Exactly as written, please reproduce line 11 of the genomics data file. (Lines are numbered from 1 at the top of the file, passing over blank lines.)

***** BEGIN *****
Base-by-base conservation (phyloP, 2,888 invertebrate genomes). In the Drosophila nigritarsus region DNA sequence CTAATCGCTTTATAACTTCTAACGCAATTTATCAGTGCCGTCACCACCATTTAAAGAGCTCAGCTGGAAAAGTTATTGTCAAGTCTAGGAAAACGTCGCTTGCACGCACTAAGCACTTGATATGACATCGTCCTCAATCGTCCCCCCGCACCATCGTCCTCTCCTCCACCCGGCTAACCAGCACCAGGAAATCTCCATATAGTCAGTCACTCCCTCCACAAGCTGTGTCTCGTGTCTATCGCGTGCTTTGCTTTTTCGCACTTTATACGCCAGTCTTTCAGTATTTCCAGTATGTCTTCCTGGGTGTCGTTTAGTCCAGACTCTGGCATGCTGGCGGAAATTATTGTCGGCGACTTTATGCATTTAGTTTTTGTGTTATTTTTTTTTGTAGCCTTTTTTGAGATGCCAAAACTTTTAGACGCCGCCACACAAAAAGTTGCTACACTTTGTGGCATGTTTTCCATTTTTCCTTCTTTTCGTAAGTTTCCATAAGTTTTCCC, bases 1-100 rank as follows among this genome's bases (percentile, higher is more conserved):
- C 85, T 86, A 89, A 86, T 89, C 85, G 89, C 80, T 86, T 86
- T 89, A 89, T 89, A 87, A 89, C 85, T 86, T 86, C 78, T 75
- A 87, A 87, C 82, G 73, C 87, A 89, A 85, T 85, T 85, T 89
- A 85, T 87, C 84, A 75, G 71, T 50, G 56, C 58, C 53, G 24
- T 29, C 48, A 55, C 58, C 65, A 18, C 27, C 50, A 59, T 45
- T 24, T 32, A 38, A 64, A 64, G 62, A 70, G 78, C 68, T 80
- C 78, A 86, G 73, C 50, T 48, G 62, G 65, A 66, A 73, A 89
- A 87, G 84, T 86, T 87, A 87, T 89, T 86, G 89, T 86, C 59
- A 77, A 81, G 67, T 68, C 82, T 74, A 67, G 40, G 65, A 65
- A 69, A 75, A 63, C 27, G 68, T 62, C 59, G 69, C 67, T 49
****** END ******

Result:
- A 69, A 75, A 63, C 27, G 68, T 62, C 59, G 69, C 67, T 49